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Friday, 20 January 2012

Marketing is like playing 'snap'

You know the game. You turn over cards until two pictures match and then everyone yells snap. The more turns that go by without a match, the higher the level of anticipation and the louder the eventual shout.

Small businesses often approach marketing like a game of snap. They produce some content and then throw it out there - in print, online, maybe a bit of telemarketing. No real strategy in place. Then the waiting game begins, until a lead is found and everyone can claim success (yell snap).

Marketing is not a game of chance. At it's simplest, it's about communicating your message to those who want to hear it, to help them choose your offering over the competition.

It takes time to produce great content, so you owe it to yourself and your customers to get that communication right.

Group 1 - Total strangers to your brand

Let's think of them as future customers. All marketing that you do to this group is going to be interruptive, since they've never heard of you before. We all hate junk mail so whatever you say has to be compelling in 5 seconds or less. Imagine you're at a tradeshow. What could you do/say to stand out?

Group 2 - Previous interactions and existing Customers

They've heard of you/your brand before and may have even purchased something. The marketing that this group needs should move them along the sales cycle. Educate them. Expand your content to build on what they already know. Challenge their assumptions. This group needs engagement. Show them why they should care and you'll see results.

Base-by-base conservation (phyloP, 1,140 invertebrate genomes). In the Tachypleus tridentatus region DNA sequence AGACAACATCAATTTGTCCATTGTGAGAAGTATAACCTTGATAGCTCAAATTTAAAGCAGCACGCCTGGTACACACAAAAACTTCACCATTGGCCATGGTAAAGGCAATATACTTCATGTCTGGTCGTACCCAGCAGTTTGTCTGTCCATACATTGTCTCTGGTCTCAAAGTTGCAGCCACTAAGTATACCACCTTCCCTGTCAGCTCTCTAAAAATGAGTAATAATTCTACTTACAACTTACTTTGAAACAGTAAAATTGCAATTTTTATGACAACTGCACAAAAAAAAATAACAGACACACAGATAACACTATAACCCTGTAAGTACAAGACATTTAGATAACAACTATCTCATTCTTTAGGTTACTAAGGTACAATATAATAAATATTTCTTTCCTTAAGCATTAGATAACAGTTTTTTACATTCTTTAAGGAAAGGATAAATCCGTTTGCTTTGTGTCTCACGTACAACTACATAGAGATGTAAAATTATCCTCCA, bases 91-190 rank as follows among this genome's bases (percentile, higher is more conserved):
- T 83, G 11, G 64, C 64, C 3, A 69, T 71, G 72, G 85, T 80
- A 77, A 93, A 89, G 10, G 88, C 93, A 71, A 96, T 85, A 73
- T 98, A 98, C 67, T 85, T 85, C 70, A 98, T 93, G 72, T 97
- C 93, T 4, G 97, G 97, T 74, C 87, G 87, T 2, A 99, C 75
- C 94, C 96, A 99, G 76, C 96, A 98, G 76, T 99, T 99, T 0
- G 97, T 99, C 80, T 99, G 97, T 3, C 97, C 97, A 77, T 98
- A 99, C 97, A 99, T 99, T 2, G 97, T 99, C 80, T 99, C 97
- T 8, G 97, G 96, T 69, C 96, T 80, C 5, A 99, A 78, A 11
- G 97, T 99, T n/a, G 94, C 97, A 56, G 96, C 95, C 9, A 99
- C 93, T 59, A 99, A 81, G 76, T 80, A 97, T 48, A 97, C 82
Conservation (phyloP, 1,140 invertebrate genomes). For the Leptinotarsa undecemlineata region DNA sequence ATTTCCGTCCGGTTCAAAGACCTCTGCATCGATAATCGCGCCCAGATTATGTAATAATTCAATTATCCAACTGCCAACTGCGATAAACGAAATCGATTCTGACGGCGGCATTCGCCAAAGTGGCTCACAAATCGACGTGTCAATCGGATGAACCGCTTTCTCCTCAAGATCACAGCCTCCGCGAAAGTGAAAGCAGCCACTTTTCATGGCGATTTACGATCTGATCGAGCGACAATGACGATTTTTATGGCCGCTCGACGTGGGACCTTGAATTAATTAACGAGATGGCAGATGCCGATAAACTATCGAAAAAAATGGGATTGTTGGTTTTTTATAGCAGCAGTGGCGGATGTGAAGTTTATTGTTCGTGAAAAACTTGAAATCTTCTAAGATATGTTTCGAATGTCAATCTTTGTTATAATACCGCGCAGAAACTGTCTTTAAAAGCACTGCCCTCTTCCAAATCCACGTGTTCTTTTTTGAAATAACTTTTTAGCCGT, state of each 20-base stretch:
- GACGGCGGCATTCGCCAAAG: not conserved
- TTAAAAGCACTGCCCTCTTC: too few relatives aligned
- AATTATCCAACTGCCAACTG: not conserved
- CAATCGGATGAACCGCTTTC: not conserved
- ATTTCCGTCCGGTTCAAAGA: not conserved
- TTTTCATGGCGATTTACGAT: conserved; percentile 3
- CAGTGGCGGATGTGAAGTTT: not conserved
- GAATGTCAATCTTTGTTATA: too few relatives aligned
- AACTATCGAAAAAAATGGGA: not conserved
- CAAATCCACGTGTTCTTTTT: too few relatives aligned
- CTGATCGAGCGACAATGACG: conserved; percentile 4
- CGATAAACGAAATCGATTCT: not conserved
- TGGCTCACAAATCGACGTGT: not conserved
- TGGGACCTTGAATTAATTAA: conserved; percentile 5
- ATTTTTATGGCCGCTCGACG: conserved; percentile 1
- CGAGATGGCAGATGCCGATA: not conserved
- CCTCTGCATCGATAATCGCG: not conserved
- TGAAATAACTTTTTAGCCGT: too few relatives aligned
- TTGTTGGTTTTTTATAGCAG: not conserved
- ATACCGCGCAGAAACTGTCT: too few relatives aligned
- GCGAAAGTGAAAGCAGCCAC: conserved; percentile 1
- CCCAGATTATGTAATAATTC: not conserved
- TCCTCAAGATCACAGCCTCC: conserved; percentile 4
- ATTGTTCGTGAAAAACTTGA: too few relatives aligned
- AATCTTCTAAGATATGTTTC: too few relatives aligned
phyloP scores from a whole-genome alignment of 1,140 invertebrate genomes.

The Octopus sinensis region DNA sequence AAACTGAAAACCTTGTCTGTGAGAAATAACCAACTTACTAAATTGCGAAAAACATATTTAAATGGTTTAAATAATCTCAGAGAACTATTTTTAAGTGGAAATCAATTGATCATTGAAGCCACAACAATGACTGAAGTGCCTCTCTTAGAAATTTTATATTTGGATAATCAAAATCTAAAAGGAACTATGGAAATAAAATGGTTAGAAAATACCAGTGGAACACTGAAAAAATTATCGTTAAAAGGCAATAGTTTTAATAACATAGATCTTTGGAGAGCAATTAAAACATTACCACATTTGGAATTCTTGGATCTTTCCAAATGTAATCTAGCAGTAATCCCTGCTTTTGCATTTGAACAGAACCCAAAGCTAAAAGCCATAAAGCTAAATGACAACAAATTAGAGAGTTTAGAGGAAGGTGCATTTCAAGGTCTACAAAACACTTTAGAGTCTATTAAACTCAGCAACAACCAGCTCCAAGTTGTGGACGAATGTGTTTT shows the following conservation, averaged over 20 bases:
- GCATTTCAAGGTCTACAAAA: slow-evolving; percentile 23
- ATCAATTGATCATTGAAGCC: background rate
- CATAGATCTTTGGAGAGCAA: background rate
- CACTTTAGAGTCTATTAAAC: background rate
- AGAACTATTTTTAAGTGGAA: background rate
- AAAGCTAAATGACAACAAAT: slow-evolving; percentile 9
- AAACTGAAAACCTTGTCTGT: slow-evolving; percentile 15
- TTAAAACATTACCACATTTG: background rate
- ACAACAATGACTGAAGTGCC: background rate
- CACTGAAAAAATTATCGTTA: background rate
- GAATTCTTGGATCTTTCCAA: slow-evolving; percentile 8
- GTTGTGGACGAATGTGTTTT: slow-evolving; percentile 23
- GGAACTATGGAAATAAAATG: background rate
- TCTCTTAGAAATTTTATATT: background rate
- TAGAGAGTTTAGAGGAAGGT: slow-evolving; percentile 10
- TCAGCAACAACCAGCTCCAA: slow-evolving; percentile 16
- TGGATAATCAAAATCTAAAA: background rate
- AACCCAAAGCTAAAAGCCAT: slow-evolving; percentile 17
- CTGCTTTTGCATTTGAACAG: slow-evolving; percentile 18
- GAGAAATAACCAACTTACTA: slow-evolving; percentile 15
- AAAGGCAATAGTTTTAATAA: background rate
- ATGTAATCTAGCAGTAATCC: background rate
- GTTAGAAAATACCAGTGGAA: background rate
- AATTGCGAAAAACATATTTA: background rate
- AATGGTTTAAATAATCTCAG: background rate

Group 3 - Repeat customers

Your biggest supporters. Repeat customers are marketing tools in their own right. They can tell you what they like/don't like (product development) and build your brand through word of mouth (PR). This group have invested time and money to keep you in business and the content they receive should reflect this. You need to validate their decision to stick with you. Can you offer them sneak peaks, exclusive news, invite them to participate in a way that acknowledges their status? Social media makes this easier than you'd think.

So, when you've produced a great white paper, webcast, press release, blog entry etc. think about how it can be reworked to meet the needs of each group. Then think about how each group will want to receive those messages - smart phone, ipad, social media, direct mail, youtube video etc. Its a sure fire way to get lots more snaps ; )

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